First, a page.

Where did Captain Cook first see a kangaroo?

Lieutenant James Cook (not yet a captain at the time of this incident) first recorded seeing a kangaroo when his ship was wrecked on the Great Barrier Reef near the present day site of Cooktown in 1770. He brought the Endeavour in to what is now the Endeavour River for repairs, and he and his crew spent some six weeks repairing it. On 4 August 1770, the name of the marsupial was recorded as "Kangooroo or Kanguru". The name was derived from gangurru, used by the local indigenous people, the Guugu Yimidhirr, to refer to the Grey kangaroo. Contrary to popular myth, the name does not mean "I don't understand you".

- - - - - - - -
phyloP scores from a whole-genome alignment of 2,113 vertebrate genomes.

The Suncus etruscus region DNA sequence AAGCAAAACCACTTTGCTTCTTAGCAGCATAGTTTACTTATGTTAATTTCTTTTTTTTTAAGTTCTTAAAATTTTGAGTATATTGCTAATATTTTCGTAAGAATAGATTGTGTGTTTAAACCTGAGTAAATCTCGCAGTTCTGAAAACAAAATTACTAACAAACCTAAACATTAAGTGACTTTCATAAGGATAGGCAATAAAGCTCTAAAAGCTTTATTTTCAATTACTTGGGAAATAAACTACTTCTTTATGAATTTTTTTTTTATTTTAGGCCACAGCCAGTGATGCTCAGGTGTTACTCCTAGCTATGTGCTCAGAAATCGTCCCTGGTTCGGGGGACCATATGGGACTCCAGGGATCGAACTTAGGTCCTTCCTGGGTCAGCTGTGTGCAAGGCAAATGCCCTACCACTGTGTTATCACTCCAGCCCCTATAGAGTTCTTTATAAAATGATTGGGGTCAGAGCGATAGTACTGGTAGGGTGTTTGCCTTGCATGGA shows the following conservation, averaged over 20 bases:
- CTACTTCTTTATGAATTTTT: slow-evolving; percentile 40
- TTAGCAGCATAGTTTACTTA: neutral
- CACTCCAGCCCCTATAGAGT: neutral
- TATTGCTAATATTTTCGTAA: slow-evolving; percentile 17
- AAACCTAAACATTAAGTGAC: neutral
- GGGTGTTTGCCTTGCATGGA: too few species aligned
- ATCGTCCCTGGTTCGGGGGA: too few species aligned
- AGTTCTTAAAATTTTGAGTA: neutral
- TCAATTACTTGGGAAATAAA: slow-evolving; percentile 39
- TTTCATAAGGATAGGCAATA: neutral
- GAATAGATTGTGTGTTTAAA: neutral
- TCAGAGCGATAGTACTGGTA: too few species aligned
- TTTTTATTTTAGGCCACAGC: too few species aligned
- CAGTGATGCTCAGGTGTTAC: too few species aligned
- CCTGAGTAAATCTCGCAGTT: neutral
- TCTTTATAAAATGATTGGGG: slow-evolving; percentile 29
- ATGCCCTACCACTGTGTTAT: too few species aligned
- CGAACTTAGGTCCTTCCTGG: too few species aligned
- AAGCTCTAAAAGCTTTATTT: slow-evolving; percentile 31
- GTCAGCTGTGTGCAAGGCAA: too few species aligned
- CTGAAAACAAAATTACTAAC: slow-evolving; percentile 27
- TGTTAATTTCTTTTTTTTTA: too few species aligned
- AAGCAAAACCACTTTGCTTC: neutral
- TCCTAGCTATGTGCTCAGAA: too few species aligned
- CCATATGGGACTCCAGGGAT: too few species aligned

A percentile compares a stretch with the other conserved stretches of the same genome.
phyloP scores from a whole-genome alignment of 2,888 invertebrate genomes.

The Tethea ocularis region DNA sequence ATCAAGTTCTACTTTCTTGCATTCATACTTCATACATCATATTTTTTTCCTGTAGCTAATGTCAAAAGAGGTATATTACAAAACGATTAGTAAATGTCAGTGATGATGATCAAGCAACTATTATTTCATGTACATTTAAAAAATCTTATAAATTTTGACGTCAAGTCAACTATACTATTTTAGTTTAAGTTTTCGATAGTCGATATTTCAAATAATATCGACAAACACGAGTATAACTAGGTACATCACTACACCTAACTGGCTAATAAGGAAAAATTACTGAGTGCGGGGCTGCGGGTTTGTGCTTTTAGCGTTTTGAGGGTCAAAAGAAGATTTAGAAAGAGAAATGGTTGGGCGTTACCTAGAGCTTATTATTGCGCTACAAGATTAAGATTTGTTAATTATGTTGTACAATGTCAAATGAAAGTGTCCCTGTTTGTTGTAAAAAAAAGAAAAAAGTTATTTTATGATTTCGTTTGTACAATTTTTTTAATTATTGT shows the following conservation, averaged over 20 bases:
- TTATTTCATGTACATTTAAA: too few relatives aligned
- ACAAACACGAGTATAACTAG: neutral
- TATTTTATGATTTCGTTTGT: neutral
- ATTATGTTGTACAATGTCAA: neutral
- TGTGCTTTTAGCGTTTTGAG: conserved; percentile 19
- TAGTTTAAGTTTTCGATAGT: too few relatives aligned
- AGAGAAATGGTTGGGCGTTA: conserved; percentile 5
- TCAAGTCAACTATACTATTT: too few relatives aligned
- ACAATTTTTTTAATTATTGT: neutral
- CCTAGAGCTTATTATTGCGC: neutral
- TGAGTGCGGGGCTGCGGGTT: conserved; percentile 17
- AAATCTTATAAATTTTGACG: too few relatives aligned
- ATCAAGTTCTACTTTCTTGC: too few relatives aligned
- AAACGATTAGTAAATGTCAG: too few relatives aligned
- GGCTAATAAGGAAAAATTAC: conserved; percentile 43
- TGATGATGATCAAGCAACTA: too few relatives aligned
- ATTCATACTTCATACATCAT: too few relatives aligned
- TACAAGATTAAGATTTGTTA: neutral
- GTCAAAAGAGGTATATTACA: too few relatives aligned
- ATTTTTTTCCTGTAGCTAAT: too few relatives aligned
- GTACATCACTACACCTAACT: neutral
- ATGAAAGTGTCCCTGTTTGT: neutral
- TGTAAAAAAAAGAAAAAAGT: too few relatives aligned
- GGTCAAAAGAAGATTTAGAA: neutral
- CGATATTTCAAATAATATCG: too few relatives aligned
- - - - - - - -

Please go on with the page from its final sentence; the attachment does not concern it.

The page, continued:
Lieutenant James Cook (not yet a captain at the time of this incident) first recorded seeing a kangaroo when his ship was wrecked on the Great Barrier Reef near the present day site of Cooktown in 1770. He brought the Endeavour in to what is now the Endeavour River for repairs, and he and his crew spent some six weeks repairing it. On 4 August 1770, the name of the marsupial was recorded as "Kangooroo or Kanguru". The name was derived from gangurru, used by the local indigenous people, the Guugu Yimidhirr, to refer to the Grey kangaroo. Contrary to popular myth, the name does not mean "I don't understand you".